There is a HUGE caveat to the suggestion that has been mentioned here more than once and is posted all over the place around the web regarding copying the "good" records to a different table, doing a TRUNCATE (or DROP and reCREATE, or DROP and rename) and then repopulating the table.

You cannot do this if the table is the PK table in a PK-FK relationship (or other CONSTRAINT). Granted, you could DROP the relationship, do the clean up, and re-establish the relationship, but you would have to clean up the FK table, too. You can do that BEFORE re-establishing the relationship, which means more "down-time", or you can choose to not ENFORCE the CONSTRAINT on creation and clean up afterwards. I guess you could also clean up the FK table BEFORE you clean up the PK table. Bottom line is that you have to explicitly clean up the FK table, one way or the other.

My answer is a hybrid SET-based/quasi-CURSOR process. Another benefit of this method is that if the PK-FK relationship is setup to CASCADE DELETES you don't have to do the clean up I mention above because the server will take care of it for you. If your company/DBA discourage cascading deletes, you can ask that it be enabled only while this process is running and then disabled when it is finished. Depending on the permission levels of the account that runs the clean up, the ALTER statements to enable/disable cascading deletes can be tacked onto the beginning and the end of the SQL statement. </Edit>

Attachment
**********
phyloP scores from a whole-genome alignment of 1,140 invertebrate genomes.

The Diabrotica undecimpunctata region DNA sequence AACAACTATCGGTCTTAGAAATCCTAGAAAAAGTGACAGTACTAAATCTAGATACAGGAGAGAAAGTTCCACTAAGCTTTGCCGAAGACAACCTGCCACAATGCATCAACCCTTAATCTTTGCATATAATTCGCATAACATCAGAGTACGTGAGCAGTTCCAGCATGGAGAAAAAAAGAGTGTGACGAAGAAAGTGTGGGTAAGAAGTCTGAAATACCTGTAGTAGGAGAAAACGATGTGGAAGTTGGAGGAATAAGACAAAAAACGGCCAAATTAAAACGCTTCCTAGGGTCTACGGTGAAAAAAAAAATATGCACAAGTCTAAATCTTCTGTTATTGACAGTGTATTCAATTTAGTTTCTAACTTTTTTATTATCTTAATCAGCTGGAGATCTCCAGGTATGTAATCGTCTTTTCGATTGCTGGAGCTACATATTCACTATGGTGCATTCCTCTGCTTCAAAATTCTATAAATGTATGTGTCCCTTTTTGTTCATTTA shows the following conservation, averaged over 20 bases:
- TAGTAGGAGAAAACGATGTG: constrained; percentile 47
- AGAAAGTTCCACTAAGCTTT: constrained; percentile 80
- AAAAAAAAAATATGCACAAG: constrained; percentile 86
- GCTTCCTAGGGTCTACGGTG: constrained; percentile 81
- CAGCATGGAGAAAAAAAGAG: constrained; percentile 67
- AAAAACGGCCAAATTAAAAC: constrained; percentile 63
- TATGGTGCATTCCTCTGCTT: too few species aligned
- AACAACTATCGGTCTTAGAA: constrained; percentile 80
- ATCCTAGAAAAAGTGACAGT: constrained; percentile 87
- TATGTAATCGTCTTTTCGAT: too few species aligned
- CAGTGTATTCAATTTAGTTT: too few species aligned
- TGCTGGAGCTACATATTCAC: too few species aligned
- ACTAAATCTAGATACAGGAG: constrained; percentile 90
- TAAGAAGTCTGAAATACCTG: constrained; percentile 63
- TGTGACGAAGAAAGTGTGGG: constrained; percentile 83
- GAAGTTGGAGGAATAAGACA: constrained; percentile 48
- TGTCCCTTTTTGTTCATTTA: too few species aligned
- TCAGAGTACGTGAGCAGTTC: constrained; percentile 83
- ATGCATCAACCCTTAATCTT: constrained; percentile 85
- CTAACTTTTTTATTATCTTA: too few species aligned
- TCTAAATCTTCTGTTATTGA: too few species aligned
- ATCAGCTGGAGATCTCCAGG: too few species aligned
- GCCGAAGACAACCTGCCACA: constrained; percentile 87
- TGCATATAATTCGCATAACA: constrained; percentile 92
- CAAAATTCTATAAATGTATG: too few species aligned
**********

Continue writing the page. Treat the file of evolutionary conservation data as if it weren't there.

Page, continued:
share|improve this answer

Bill Karwin's answer to another question applies to my situation also:

"If your DELETE is intended to eliminate a great majority of the rows in that table, one thing that people often do is copy just the rows you want to keep to a duplicate table, and then use DROP TABLE or TRUNCATE to wipe out the original table much more quickly."

Matt in this answer says it this way:

"If offline and deleting a large %, may make sense to just build a new table with data to keep, drop the old table, and rename."

ammoQ in this answer (from the same question) recommends (paraphrased):

  • issue a table lock when deleting a large amount of rows
  • put indexes on any foreign key columns
share|improve this answer
The problem with Matt & Bill's suggestions and similar concepts is that I think 42 million rows would take a really long time to copy, maybe. –  JohnB Aug 12 '10 at 13:44